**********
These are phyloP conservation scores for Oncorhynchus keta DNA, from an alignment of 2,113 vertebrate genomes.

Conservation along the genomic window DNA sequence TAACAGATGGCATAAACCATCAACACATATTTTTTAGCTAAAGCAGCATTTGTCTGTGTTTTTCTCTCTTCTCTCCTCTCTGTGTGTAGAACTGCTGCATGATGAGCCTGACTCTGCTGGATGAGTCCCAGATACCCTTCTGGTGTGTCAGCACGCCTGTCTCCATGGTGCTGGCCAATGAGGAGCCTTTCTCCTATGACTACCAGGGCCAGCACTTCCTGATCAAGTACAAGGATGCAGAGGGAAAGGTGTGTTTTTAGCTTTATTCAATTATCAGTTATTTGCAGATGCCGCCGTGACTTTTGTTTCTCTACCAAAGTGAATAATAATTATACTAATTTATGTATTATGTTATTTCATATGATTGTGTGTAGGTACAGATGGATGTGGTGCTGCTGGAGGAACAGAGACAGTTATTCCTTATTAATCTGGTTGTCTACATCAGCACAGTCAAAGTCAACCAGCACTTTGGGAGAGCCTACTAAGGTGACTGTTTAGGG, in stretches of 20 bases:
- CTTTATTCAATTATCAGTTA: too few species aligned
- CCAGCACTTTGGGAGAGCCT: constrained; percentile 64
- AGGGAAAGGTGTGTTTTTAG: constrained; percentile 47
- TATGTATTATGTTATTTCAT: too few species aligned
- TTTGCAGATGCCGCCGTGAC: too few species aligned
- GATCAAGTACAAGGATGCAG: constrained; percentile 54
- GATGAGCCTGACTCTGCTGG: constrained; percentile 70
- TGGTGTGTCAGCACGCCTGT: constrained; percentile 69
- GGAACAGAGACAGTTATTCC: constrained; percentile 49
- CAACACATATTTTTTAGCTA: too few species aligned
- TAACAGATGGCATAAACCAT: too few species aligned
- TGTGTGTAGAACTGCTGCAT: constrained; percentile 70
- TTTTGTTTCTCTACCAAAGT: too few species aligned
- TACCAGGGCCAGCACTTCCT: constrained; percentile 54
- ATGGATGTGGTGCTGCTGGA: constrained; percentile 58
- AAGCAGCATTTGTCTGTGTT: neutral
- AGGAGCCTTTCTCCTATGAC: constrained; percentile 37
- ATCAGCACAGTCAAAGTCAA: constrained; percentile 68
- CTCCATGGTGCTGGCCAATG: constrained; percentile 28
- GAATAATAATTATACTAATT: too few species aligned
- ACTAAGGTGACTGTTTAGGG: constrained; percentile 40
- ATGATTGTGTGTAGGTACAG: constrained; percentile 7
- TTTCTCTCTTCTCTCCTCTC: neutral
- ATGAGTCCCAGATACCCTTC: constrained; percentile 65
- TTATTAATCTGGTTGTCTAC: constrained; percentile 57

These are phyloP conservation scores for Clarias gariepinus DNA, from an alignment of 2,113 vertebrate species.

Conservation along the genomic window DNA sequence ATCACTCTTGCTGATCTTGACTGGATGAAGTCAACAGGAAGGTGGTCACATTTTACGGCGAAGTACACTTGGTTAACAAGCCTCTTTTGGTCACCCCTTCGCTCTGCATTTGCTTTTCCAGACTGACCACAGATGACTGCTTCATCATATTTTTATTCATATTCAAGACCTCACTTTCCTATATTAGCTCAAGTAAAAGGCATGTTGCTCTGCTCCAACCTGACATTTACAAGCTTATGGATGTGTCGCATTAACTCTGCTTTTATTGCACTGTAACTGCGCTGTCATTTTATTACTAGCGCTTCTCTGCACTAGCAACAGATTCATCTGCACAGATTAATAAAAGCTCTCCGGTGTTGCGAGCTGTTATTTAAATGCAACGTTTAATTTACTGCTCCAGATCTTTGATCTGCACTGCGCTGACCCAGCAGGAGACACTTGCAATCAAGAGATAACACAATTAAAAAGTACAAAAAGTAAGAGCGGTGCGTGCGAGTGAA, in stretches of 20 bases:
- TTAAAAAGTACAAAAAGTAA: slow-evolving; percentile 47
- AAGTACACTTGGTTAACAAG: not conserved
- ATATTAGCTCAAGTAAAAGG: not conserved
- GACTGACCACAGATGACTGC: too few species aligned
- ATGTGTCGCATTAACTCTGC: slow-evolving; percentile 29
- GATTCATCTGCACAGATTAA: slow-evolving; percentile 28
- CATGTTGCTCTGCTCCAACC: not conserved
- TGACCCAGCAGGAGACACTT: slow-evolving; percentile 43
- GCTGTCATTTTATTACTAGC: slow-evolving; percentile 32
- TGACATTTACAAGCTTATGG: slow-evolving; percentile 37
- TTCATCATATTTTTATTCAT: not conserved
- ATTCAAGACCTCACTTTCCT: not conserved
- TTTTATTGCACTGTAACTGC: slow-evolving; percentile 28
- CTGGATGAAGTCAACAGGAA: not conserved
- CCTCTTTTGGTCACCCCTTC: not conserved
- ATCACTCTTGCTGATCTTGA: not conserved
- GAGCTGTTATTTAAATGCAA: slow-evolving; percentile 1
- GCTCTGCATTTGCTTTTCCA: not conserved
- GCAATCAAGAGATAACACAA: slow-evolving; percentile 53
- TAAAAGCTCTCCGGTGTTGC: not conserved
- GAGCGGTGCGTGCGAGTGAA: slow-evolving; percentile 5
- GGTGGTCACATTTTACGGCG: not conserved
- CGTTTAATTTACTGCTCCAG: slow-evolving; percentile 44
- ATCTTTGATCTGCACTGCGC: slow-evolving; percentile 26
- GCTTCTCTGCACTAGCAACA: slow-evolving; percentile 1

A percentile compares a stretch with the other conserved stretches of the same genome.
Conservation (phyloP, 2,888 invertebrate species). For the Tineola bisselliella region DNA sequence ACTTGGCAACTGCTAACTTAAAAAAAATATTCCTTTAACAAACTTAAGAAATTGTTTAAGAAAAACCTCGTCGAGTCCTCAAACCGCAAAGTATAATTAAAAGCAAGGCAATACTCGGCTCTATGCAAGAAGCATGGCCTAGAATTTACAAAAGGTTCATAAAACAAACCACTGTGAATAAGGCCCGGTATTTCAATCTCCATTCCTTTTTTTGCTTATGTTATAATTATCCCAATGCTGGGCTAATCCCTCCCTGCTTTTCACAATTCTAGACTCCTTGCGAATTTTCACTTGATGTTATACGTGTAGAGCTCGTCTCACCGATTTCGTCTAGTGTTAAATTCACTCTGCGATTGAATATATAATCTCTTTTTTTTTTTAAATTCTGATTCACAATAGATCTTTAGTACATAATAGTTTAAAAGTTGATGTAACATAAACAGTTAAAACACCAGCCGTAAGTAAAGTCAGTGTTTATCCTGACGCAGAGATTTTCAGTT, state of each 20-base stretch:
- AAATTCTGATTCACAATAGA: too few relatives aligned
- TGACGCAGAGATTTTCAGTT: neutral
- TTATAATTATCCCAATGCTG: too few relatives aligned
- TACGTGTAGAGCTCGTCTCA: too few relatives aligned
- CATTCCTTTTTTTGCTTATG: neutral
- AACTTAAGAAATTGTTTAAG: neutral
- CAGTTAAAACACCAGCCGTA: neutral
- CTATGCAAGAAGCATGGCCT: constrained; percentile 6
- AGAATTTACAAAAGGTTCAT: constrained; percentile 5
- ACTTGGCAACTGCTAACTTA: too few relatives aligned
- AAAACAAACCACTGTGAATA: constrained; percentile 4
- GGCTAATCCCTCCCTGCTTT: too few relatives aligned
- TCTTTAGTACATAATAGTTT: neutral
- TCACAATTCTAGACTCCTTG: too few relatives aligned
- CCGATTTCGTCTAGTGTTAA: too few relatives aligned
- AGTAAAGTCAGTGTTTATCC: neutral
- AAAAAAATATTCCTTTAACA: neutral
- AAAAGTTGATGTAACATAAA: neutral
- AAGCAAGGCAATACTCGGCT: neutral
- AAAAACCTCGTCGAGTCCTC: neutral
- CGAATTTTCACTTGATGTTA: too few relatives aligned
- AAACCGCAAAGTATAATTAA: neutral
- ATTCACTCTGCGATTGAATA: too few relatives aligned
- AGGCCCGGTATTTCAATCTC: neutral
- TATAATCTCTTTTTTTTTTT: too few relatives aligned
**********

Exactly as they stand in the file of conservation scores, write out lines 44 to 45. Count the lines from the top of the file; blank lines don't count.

- CCTCTTTTGGTCACCCCTTC: not conserved
- ATCACTCTTGCTGATCTTGA: not conserved